LOUISVILLE, Ky. (WAVE) - From kindergarten to high school, when students start class again in the fall, life will certainly be different. Leaders across the commonwealth said Tuesday they’re working now to prepare for that, but add there are a lot of concerns they have about the next school year. Some of those issues can only be met by the federal government, but others can be affected by Kentucky legislators.
The Interim Joint Committee on Education met both virtually and in-person Tuesday to listen to educators in advance of the school year and next legislative session.
Speakers largely attended via video chat. Remote COVID-19 precautions like that are something teachers had to adapt to on the fly last spring, and industry leaders claim they will continue to present challenges in days ahead.
"From logistics to personnel to financial," Jim Flynn, the Executive Director of the Kentucky Association of School Superintendents, said.
Those from the Kentucky School Board Association echoed those concerns stating staffing and materials will be strained in the 2020-2021 school year.
The difficulty and cost of getting PPE, distance learning materials like tablets, and taking temperatures is also an issue the Kentucky Association of School Superintendents discussed.
The KSBA does note though that they believe in-person learning is the best route forward.
“The best instruction for the most students, at this point, that we are capable of providing is in-person,” Eric Kennedy, the KSBA Director of Governmental Relations, said. “KSBA’s sort of default position is to provide options. However, as much as possible, provide in-person instruction.”
Multiple education groups are fearful the virus will exacerbate teacher and other staff shortages because those eligible to retire may do, so or other teachers may walk away until cases of the virus decrease.
Another common demand to Frankfort from speakers was to provide more flexibility.
Those calls for action at the state level span requirements surrounding the school calendar, funding, teacher sick days related to COVID-19, state testing, instructional minutes and certifications.
The Kentucky Department of Education has laid out guidelines including mask requirements for students in first grade and up. KDE Interim Commissioner Kevin Brown said those rules are not enforceable regulations, but strong suggestions to keep students safe. Education groups said teachers have raised concerns about how to deal with students who refuse to wear masks.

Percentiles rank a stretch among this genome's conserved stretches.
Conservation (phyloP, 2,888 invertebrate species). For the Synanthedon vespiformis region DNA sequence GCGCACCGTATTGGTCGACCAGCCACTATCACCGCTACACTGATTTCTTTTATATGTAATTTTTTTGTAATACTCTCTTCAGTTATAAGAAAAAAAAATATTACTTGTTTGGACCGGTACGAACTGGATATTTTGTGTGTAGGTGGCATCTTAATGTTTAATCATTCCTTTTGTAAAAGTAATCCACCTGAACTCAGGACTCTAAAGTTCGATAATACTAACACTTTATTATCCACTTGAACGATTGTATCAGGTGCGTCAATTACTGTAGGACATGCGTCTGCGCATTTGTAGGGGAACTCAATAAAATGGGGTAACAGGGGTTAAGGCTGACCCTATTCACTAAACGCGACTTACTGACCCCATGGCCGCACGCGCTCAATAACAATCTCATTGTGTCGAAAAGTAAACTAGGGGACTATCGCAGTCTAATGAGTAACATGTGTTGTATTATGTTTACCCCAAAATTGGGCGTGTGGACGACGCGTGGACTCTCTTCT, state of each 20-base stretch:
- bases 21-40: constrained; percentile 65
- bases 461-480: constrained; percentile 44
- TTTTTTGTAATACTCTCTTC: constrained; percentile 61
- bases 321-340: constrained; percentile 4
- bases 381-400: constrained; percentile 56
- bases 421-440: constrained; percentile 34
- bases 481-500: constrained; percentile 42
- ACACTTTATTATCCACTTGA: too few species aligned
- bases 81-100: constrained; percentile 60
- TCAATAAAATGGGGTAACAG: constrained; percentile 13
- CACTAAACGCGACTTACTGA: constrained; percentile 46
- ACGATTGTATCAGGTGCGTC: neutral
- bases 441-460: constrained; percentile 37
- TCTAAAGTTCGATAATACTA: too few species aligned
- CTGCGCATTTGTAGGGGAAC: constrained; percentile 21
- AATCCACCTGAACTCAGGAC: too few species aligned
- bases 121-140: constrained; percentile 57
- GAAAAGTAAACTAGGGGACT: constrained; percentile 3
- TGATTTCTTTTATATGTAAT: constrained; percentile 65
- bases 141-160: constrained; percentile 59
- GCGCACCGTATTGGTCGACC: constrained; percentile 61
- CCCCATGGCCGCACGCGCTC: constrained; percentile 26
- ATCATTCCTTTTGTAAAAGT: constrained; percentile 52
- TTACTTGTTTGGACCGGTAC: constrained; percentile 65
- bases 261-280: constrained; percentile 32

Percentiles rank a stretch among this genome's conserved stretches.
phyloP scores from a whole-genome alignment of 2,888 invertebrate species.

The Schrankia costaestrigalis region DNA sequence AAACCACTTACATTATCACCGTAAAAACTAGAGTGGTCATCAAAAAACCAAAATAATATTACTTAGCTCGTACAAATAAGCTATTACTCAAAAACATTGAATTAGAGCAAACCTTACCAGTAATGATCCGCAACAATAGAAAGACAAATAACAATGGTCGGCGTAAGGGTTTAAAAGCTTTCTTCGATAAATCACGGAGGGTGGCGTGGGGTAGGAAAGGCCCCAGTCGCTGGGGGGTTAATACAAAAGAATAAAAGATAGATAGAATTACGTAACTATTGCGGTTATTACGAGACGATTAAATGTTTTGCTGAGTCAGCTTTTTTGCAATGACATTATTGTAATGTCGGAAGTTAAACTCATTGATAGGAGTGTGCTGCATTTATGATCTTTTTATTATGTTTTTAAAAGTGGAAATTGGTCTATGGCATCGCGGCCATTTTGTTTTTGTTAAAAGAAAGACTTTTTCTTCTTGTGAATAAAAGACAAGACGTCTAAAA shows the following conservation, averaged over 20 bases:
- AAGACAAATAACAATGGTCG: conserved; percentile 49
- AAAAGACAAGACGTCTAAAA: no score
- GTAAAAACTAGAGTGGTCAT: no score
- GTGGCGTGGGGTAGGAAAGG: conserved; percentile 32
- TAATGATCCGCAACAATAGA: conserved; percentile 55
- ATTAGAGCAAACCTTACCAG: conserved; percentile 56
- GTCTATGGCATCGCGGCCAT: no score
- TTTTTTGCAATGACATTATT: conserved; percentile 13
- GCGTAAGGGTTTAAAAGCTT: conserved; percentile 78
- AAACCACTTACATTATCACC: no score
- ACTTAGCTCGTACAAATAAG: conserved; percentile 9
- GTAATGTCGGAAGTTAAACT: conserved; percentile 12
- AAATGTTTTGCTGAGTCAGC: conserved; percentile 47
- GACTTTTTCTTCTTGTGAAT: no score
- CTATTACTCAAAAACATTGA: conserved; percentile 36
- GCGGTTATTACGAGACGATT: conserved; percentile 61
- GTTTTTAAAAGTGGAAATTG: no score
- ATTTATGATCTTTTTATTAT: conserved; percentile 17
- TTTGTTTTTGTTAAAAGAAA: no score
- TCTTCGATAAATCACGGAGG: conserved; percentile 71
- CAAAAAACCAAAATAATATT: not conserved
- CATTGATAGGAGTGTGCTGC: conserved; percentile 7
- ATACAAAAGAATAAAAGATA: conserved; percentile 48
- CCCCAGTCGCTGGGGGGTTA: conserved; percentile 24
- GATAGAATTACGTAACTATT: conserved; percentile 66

"I don't have an easy answer, unfortunately, about what do we do with an individual situation, other than what teachers and principals do already to deal with students who are not compliant or don't want to participate or are disruptive," Brown said.
Another major point discussed was the possible loss of learning students may have been dealt with due to remote education, and how to measure that moving forward.
Kentucky high schools are planning for fall sports right now, but football Friday nights probably won’t look the same. Kentucky High School Athletic Association Commissioner Julian Tackett said changes are being discussed, but a lot has yet to be set in stone.
Tackett said risks have to be balanced, adding that includes both the risk of COVID-19 infection and what he states is the risk of not having the drop out prevention that sports provide in a lot of districts. He adds the Association is planning for fall sports, but monitoring the virus to see if it needs to make changes.
Possible precautions discussed, by not yet approved or implemented, include flipping seasons to move higher risk sports to the spring and lower risk athletics to the fall.
KHSAA is also evaluating the risks of contact sports. Tackett said basketball appears to be riskier than football because it’s played indoors. He mentioned shortened games and practices and increased ventilation as possible precautions.
The commissioner noted some collegiate football players are starting to use mask-like coverings in their helmets.
Interim Joint Committee on Education Chair Senator Max Wise, (R-Campbellsville), said he’s glad to hear sports will be returning in the fall.
"I think we also, at many times, need to get our mind off of things," Wise said. "Not that we shouldn't have discussions, deep-hearted discussions, and dialog about certain issues that are happening around the country, but I think one way we can also look to come back as a county is through sports."
Tackett said travel to out of state contests will need to be reevaluated by school boards at the local level, adding a more formal discussion about the future of high school sports will be had at the end of the week.